Similar Race Does Not Automatically Equal Same Mindset
There's something comforting about seeing someone you can relate to from first sight. By now viewers have probably seen the photo of Jacob Philadelphia of Columbia, Md., asking President Barack H. Obama if he could touch his hair.
Now before viewers get bent out of shape about that "Key & Peele" video, people like POTUS love to have a bonding experience even if it's just to tease First Lady Michelle Obama about consoling babies.
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No matter how many times news programs prove this, people still choose to turn a blind eye to the obvious. GOP advocate Crystal Wright is nothing like MSNBC political host Joy Reid. Tavis Smiley and Cornel West are clearly not on the same page as politicians like POTUS. Their personal values will always outrank their complexion. Sometimes they are similar. Other times they couldn't be more different. The same can be said for workers outside of the political industry.
If you like this, you'll want to check out: "Building healthy workplace relationships: Part 2 Bonding behavior"
The dynamic of having an ethnic supervisor can be a challenge for some. Many people are not used to working with or for a person of color. (Hint: Addison Graves "Joe" Wilson, Sr., the U.S. Representative for South Carolina's 2nd congressional district, is a clear example. Do you remember the "You lie" fiasco?)
Employees who are not used to dealing with managers of a minority race may initially have issues with showing proper respect as an authority figure. This is not always the case, but it's not unusual either. Whether an employee agrees or disagrees with this statement, respect for each other — regardless of race — is key. Respect the leader. Respect the title. Respect does take time, and a manager must be equally respectful to his or her team. A manager who relies on a title without actually understanding the role, working hard or being dedicated is worse than the employee who decides to be contumacious at all time.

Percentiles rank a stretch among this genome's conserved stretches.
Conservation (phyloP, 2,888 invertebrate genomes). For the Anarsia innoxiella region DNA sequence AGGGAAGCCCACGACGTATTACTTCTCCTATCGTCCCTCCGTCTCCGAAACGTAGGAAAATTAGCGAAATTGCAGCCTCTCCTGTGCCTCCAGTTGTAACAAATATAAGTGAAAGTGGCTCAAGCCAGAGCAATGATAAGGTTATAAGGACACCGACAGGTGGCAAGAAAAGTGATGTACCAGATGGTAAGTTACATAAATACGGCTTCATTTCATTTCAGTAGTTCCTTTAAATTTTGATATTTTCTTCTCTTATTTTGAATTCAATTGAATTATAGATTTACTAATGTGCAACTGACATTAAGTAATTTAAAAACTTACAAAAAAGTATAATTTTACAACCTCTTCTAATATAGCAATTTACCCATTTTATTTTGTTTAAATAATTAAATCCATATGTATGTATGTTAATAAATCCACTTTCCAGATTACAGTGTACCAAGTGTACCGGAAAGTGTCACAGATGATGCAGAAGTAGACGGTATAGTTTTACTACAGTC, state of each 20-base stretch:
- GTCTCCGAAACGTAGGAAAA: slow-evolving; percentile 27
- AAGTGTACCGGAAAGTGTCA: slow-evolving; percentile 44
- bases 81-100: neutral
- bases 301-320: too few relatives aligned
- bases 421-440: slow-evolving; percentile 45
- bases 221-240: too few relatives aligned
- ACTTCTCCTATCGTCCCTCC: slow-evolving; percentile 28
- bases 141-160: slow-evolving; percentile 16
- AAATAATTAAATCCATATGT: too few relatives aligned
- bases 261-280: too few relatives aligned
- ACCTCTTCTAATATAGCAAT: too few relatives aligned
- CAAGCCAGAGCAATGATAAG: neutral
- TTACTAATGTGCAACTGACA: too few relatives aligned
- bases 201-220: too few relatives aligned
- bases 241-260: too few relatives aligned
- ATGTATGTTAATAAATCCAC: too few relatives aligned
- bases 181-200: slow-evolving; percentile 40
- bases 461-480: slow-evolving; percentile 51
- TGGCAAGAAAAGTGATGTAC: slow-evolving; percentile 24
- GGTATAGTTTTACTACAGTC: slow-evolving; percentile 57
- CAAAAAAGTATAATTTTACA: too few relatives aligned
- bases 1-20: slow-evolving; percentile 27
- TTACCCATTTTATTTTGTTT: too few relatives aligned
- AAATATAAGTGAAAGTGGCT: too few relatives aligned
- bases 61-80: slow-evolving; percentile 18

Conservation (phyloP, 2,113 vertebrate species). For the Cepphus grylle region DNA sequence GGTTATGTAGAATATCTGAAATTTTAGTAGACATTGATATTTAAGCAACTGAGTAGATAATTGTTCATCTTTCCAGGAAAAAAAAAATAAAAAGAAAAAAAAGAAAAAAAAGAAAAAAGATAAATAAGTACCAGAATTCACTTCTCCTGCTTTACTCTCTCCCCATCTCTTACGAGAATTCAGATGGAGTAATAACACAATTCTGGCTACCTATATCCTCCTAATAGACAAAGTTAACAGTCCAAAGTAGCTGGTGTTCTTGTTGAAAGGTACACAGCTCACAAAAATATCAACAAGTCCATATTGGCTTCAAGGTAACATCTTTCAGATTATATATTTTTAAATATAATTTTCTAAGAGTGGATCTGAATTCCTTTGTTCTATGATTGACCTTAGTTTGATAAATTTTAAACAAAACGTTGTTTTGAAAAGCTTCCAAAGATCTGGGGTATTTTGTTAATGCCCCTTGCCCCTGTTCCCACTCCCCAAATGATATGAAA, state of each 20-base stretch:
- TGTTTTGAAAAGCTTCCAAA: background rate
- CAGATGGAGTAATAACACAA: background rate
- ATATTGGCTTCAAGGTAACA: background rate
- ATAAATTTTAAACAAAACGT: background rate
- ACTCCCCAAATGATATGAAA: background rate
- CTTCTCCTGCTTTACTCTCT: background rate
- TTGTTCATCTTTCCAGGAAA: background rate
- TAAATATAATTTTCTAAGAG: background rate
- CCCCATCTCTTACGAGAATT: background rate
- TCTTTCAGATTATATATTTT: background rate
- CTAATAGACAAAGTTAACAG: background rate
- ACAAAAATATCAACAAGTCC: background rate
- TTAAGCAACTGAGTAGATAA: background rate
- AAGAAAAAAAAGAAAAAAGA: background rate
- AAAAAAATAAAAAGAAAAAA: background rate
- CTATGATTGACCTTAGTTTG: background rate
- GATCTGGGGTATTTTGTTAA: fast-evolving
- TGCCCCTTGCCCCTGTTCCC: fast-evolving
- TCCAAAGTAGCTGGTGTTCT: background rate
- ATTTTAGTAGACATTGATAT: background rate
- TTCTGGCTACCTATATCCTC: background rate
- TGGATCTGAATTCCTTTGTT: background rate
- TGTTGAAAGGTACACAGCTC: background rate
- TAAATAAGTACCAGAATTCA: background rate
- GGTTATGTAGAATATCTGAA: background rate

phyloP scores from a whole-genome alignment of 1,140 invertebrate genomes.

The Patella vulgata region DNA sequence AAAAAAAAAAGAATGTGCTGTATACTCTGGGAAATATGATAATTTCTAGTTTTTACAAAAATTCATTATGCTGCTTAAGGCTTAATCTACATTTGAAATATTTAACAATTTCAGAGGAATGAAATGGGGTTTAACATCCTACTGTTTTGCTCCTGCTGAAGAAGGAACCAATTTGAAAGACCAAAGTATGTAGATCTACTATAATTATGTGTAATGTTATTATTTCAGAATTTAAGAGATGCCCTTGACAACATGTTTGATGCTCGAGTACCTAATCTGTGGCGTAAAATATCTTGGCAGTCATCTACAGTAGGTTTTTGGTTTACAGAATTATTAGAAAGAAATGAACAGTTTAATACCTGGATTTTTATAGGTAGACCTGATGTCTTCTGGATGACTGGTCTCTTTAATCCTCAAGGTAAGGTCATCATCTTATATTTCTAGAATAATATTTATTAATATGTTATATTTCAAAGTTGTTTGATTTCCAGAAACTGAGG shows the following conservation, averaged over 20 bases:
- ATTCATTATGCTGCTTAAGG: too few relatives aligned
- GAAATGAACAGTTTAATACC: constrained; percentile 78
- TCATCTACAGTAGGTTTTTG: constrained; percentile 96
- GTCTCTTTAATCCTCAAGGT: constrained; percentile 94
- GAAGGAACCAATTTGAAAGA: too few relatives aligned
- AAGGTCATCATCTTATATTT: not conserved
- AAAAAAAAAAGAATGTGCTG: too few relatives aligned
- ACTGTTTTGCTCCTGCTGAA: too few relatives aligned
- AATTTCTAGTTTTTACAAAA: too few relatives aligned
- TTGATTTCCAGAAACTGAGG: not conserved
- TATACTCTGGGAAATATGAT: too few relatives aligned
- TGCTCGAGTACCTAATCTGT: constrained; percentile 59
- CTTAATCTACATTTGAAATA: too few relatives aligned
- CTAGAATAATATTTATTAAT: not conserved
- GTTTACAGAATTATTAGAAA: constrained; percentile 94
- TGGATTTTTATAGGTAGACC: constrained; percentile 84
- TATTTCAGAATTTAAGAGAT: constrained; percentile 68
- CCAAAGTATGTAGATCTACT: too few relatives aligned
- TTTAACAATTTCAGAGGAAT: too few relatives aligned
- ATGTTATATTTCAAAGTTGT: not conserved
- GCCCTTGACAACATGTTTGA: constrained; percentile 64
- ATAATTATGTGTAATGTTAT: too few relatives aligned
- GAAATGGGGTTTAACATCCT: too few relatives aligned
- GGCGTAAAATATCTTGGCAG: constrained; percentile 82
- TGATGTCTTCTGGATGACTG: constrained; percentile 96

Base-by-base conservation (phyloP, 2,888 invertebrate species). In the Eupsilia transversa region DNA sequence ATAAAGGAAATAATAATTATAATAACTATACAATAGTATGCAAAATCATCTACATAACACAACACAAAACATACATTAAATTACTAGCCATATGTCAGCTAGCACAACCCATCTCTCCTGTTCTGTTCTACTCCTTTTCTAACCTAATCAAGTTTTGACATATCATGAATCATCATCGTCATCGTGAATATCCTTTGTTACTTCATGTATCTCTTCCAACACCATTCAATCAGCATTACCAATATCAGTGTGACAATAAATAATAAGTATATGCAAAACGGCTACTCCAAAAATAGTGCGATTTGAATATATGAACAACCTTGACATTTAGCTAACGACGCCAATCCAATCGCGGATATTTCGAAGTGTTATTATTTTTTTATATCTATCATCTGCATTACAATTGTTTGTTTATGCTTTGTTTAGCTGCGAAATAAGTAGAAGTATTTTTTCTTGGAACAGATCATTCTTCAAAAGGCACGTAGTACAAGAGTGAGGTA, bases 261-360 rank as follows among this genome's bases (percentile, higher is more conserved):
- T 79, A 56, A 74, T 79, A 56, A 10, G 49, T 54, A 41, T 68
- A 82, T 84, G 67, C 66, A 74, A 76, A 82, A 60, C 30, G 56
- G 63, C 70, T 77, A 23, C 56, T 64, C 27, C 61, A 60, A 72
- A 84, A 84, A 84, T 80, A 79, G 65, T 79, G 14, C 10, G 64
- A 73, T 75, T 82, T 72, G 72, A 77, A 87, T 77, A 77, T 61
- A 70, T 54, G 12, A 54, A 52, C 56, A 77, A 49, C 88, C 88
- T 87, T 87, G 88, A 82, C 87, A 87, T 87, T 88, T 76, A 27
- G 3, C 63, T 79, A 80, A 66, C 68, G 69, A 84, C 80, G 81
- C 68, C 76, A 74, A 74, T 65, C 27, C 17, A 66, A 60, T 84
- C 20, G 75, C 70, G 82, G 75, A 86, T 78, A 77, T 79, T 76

Why Diversity Makes a Workforce Better
People have a tendency of being comfortable around people who look like them. While the term "racism" may be on the tip of the tongue for those who agree with the previous statement, there's a huge difference between feeling one race is superior to another than there is feeling a connection to someone who may understand their experiences.
A diverse work environment helps bridge the gap between groups who otherwise may not come in contact in their home or social environments. The ethnic makeup of an organization’s leadership should be a direct reflection of its frontline employees. The more diverse an organization is, the more prepared it is to handle a variety of business and human resources issues.
As with politicians, the 9-to-5er wants to feel a connection. Just as people vote for who they want to win in elections, employees also tend to want co-workers that they like to "win," too. The more receptive people are to a variety, the less likely that employees will have an "us versus them" opinion at the job.